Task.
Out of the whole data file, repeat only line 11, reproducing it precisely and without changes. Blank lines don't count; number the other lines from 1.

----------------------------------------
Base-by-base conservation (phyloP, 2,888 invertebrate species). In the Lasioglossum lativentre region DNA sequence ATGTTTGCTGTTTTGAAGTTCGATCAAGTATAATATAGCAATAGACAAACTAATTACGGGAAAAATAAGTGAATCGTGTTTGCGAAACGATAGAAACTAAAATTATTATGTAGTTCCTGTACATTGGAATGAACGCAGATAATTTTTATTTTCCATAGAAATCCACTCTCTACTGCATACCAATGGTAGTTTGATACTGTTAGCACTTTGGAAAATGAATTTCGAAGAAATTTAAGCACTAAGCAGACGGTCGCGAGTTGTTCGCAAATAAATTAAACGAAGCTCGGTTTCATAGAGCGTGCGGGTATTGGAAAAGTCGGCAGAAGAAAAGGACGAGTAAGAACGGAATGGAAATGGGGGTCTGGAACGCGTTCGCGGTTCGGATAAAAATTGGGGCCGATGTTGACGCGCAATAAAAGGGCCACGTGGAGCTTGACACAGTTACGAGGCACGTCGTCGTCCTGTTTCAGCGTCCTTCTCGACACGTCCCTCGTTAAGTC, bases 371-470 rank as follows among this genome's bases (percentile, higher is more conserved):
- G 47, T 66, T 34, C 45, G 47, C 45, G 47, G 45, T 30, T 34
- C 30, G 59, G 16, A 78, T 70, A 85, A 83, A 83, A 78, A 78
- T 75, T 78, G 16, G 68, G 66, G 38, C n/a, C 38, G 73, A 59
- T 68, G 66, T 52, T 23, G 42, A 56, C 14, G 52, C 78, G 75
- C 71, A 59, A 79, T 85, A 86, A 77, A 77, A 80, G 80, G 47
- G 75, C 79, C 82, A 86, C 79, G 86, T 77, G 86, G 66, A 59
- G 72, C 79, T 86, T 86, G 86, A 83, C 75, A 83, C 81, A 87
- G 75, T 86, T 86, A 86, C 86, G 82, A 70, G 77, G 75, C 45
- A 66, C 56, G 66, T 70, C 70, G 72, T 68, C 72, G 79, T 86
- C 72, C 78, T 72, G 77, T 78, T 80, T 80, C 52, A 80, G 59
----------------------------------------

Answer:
- C 72, C 78, T 72, G 77, T 78, T 80, T 80, C 52, A 80, G 59